Steering Gear Refit Project: M.V. Fairweather

December 3, 2015

 

 

After 30-50 years of service, even well-built steering systems usually require refit or upgrade. This is particularly true of control systems due to rapid improvement in control and monitoring. With over 70 years of experience in design and manufacture as well as extensive knowledge of different makes of steering, Autonav is in an ideal position to provide cost effective and reliable upgrades without the need to replace the complete system. With this knowledge and experience, Autonav can evaluate which part can be retained, which part needs to be repaired, and which parts needs replacement.

 

A typical example is recent refit of 231 feet length (70.4 meter) National Oceanic and Atmospheric Administration research vessel M.V. Fairweather. This vessel was built in 1968 and controlled by a mechanical different linkage dating back to the 1940s.  This was of a dual loop type in which electric commands from the bridge operated a directional solenoid valve which powered a hydraulic reversing motor with geared input to the mechanical differential.  This summed bridge commands with the rudder position and for any difference, it would adjust the stroke of a variable volume reversible flow pump to move the rudder to the commanded position. Any slight misalignment of this linkage would cause it to jam and drive the rudder hard over. Having solved this problem on a sister ship, Autonav was requested to attend the vessel and effect a temporary repair so the vessel could complete an ongoing survey task. Later a new Autonav control system, autopilot and pumpset was built to control the rotary vane steering actuator for future reliability and maintainability. Due to slack, friction, and delays in the original mechanical control system, the autopilot could not steer more accurately than +- 5 degrees.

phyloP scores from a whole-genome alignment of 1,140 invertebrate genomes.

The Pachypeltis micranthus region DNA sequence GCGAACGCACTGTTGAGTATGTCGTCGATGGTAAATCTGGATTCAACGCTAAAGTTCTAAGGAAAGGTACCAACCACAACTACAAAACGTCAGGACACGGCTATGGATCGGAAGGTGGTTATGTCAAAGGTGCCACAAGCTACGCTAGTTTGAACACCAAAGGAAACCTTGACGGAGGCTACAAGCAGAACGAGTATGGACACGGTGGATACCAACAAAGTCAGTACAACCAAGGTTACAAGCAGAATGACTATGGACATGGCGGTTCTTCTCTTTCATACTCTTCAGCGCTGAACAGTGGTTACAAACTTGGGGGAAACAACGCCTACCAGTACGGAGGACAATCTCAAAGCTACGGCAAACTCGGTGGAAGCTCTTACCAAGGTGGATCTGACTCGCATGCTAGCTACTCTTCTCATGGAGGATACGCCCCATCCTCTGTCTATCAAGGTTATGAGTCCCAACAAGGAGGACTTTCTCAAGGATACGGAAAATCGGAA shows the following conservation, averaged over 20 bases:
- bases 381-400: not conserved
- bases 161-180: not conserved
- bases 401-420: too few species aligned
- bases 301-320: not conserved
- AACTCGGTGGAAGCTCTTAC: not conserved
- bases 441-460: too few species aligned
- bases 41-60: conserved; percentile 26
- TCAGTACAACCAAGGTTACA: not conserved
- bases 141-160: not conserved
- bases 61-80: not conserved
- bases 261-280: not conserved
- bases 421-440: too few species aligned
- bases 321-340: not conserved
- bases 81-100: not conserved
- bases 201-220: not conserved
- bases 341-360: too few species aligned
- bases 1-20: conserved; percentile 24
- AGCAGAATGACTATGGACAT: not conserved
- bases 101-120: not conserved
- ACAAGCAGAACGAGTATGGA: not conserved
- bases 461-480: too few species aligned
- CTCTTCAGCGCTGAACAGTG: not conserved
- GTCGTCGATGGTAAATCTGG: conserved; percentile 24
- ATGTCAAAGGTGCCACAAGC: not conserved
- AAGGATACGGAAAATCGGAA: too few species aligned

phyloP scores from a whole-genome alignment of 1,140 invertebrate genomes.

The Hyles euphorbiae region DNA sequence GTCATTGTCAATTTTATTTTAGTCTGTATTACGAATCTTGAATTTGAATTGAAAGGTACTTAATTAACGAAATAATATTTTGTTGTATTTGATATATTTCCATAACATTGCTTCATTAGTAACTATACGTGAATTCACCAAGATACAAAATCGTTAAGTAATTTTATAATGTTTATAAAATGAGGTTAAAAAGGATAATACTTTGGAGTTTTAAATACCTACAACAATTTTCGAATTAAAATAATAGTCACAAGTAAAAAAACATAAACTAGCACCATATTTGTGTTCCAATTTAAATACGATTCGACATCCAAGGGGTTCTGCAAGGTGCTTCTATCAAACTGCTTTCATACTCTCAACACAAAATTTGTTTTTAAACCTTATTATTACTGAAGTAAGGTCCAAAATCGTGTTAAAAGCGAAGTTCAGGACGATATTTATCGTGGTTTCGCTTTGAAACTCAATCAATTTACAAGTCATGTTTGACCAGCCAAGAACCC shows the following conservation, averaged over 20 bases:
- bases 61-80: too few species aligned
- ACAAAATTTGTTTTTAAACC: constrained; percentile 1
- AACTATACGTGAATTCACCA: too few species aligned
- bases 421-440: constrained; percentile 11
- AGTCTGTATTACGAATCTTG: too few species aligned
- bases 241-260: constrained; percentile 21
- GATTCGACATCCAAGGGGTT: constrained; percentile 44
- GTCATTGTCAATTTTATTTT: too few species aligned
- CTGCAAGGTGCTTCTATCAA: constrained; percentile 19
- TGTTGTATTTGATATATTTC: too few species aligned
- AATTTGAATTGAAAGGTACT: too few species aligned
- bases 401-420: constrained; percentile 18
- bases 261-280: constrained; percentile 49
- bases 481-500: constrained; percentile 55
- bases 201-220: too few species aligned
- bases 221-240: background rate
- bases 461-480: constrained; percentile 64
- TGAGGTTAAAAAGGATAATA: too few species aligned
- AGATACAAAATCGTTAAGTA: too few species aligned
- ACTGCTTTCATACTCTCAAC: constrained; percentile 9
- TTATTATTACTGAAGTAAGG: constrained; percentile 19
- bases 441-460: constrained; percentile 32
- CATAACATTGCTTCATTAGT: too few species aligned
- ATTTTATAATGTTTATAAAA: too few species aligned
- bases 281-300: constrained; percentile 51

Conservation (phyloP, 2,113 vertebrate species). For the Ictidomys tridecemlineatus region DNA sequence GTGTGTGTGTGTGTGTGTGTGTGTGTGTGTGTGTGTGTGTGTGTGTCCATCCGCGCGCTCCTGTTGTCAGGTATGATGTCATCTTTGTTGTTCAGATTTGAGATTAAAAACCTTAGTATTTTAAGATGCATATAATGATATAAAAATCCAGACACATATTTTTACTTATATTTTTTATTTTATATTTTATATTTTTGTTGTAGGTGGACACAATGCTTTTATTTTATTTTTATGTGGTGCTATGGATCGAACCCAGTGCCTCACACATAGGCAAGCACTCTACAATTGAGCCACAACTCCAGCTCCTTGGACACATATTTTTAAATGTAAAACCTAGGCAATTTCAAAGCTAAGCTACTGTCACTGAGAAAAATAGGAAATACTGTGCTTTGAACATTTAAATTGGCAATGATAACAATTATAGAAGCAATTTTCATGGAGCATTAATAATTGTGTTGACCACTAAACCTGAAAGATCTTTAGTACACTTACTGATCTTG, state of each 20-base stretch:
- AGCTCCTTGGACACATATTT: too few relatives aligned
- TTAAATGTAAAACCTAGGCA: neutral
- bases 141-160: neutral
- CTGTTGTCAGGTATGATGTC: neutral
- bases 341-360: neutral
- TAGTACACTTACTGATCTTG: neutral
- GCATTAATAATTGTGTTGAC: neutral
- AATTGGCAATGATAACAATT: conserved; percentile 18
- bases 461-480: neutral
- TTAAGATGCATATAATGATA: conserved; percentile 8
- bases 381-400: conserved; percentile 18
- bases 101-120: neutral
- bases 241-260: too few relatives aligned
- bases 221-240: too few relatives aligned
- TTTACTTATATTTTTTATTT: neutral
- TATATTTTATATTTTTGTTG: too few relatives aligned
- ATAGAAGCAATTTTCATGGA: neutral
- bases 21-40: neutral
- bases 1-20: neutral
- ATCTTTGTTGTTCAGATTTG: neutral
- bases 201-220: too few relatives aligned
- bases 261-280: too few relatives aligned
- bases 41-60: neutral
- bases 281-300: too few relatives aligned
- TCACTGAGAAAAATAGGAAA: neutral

The new Autonav control and autopilot was able to hold a course accuracy of +- 0.10 degrees on sea trials. This control accuracy resulted in a significant reduction in fuel consumption and improved reliability and manoeuvrability. An additional benefit was the elimination of the weight and space requirements of mechanical tie bars and tillers due to the use of electronic rudder synchronization. This coupled with a rudder speed improvement from the original 28 seconds to only 10 seconds as well as independent rudder control also allowed the vessel the possibility of future addition of Dynamic Positioning. 

 

http://www.moc.noaa.gov/fa/

 

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